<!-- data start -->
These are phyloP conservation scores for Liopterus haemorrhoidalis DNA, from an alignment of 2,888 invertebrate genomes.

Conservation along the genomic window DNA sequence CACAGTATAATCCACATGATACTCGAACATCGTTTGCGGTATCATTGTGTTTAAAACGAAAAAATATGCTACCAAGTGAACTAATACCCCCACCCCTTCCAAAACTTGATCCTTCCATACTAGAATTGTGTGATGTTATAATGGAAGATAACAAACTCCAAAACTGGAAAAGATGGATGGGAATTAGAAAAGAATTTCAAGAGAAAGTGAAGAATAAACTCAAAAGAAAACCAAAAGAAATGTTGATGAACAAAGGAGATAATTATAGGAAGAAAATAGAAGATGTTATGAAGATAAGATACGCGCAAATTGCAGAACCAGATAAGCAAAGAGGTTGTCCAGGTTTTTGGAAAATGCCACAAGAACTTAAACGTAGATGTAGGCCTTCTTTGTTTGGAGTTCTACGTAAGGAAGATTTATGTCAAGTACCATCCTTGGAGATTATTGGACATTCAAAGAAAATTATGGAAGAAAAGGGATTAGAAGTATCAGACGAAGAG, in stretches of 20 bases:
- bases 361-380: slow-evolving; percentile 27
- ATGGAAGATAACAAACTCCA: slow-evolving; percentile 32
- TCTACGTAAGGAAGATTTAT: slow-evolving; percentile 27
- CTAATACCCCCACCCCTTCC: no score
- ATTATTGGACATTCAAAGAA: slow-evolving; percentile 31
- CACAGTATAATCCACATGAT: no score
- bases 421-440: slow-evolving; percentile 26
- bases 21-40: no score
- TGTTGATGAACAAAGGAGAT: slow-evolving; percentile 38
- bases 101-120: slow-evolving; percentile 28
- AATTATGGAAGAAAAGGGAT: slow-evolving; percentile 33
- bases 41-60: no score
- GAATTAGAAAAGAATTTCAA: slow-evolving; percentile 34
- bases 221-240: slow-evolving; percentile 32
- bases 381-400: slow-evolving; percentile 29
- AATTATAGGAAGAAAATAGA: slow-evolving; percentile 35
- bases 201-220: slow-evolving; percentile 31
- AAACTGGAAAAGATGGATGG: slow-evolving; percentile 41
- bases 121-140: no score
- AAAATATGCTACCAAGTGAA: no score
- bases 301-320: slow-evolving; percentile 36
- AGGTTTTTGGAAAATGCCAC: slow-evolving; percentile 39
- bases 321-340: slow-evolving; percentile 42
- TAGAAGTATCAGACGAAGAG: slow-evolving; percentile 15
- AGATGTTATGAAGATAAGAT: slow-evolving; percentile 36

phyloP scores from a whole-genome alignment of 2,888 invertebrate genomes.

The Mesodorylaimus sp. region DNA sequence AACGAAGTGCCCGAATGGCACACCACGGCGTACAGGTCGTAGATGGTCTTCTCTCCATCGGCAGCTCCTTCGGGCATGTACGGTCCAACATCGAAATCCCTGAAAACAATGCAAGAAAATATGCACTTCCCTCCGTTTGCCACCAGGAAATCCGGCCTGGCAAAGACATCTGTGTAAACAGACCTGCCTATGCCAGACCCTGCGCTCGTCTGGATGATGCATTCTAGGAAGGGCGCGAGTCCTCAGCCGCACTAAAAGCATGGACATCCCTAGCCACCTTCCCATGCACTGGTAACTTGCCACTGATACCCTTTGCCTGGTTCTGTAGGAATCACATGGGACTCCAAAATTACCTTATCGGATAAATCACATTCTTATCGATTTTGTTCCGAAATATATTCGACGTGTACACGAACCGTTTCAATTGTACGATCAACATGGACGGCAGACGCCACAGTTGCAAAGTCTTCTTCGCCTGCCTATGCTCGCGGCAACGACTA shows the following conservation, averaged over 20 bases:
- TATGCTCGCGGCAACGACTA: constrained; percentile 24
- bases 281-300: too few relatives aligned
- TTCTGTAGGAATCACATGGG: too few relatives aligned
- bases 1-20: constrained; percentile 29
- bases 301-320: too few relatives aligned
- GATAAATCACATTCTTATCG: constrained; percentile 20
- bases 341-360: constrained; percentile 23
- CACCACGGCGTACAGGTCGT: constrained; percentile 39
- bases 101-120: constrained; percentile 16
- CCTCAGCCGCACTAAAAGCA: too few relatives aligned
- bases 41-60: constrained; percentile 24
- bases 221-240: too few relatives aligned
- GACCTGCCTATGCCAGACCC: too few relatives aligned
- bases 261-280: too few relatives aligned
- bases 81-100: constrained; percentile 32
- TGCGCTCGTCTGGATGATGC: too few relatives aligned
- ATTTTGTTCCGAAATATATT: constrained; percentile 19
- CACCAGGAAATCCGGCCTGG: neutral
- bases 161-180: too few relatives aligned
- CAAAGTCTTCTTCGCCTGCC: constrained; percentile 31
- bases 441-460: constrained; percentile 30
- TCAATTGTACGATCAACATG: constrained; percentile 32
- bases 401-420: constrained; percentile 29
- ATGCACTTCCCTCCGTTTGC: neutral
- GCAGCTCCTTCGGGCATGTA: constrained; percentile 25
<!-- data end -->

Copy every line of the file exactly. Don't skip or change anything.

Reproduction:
These are phyloP conservation scores for Liopterus haemorrhoidalis DNA, from an alignment of 2,888 invertebrate genomes.

Conservation along the genomic window DNA sequence CACAGTATAATCCACATGATACTCGAACATCGTTTGCGGTATCATTGTGTTTAAAACGAAAAAATATGCTACCAAGTGAACTAATACCCCCACCCCTTCCAAAACTTGATCCTTCCATACTAGAATTGTGTGATGTTATAATGGAAGATAACAAACTCCAAAACTGGAAAAGATGGATGGGAATTAGAAAAGAATTTCAAGAGAAAGTGAAGAATAAACTCAAAAGAAAACCAAAAGAAATGTTGATGAACAAAGGAGATAATTATAGGAAGAAAATAGAAGATGTTATGAAGATAAGATACGCGCAAATTGCAGAACCAGATAAGCAAAGAGGTTGTCCAGGTTTTTGGAAAATGCCACAAGAACTTAAACGTAGATGTAGGCCTTCTTTGTTTGGAGTTCTACGTAAGGAAGATTTATGTCAAGTACCATCCTTGGAGATTATTGGACATTCAAAGAAAATTATGGAAGAAAAGGGATTAGAAGTATCAGACGAAGAG, in stretches of 20 bases:
- bases 361-380: slow-evolving; percentile 27
- ATGGAAGATAACAAACTCCA: slow-evolving; percentile 32
- TCTACGTAAGGAAGATTTAT: slow-evolving; percentile 27
- CTAATACCCCCACCCCTTCC: no score
- ATTATTGGACATTCAAAGAA: slow-evolving; percentile 31
- CACAGTATAATCCACATGAT: no score
- bases 421-440: slow-evolving; percentile 26
- bases 21-40: no score
- TGTTGATGAACAAAGGAGAT: slow-evolving; percentile 38
- bases 101-120: slow-evolving; percentile 28
- AATTATGGAAGAAAAGGGAT: slow-evolving; percentile 33
- bases 41-60: no score
- GAATTAGAAAAGAATTTCAA: slow-evolving; percentile 34
- bases 221-240: slow-evolving; percentile 32
- bases 381-400: slow-evolving; percentile 29
- AATTATAGGAAGAAAATAGA: slow-evolving; percentile 35
- bases 201-220: slow-evolving; percentile 31
- AAACTGGAAAAGATGGATGG: slow-evolving; percentile 41
- bases 121-140: no score
- AAAATATGCTACCAAGTGAA: no score
- bases 301-320: slow-evolving; percentile 36
- AGGTTTTTGGAAAATGCCAC: slow-evolving; percentile 39
- bases 321-340: slow-evolving; percentile 42
- TAGAAGTATCAGACGAAGAG: slow-evolving; percentile 15
- AGATGTTATGAAGATAAGAT: slow-evolving; percentile 36

phyloP scores from a whole-genome alignment of 2,888 invertebrate genomes.

The Mesodorylaimus sp. region DNA sequence AACGAAGTGCCCGAATGGCACACCACGGCGTACAGGTCGTAGATGGTCTTCTCTCCATCGGCAGCTCCTTCGGGCATGTACGGTCCAACATCGAAATCCCTGAAAACAATGCAAGAAAATATGCACTTCCCTCCGTTTGCCACCAGGAAATCCGGCCTGGCAAAGACATCTGTGTAAACAGACCTGCCTATGCCAGACCCTGCGCTCGTCTGGATGATGCATTCTAGGAAGGGCGCGAGTCCTCAGCCGCACTAAAAGCATGGACATCCCTAGCCACCTTCCCATGCACTGGTAACTTGCCACTGATACCCTTTGCCTGGTTCTGTAGGAATCACATGGGACTCCAAAATTACCTTATCGGATAAATCACATTCTTATCGATTTTGTTCCGAAATATATTCGACGTGTACACGAACCGTTTCAATTGTACGATCAACATGGACGGCAGACGCCACAGTTGCAAAGTCTTCTTCGCCTGCCTATGCTCGCGGCAACGACTA shows the following conservation, averaged over 20 bases:
- TATGCTCGCGGCAACGACTA: constrained; percentile 24
- bases 281-300: too few relatives aligned
- TTCTGTAGGAATCACATGGG: too few relatives aligned
- bases 1-20: constrained; percentile 29
- bases 301-320: too few relatives aligned
- GATAAATCACATTCTTATCG: constrained; percentile 20
- bases 341-360: constrained; percentile 23
- CACCACGGCGTACAGGTCGT: constrained; percentile 39
- bases 101-120: constrained; percentile 16
- CCTCAGCCGCACTAAAAGCA: too few relatives aligned
- bases 41-60: constrained; percentile 24
- bases 221-240: too few relatives aligned
- GACCTGCCTATGCCAGACCC: too few relatives aligned
- bases 261-280: too few relatives aligned
- bases 81-100: constrained; percentile 32
- TGCGCTCGTCTGGATGATGC: too few relatives aligned
- ATTTTGTTCCGAAATATATT: constrained; percentile 19
- CACCAGGAAATCCGGCCTGG: neutral
- bases 161-180: too few relatives aligned
- CAAAGTCTTCTTCGCCTGCC: constrained; percentile 31
- bases 441-460: constrained; percentile 30
- TCAATTGTACGATCAACATG: constrained; percentile 32
- bases 401-420: constrained; percentile 29
- ATGCACTTCCCTCCGTTTGC: neutral
- GCAGCTCCTTCGGGCATGTA: constrained; percentile 25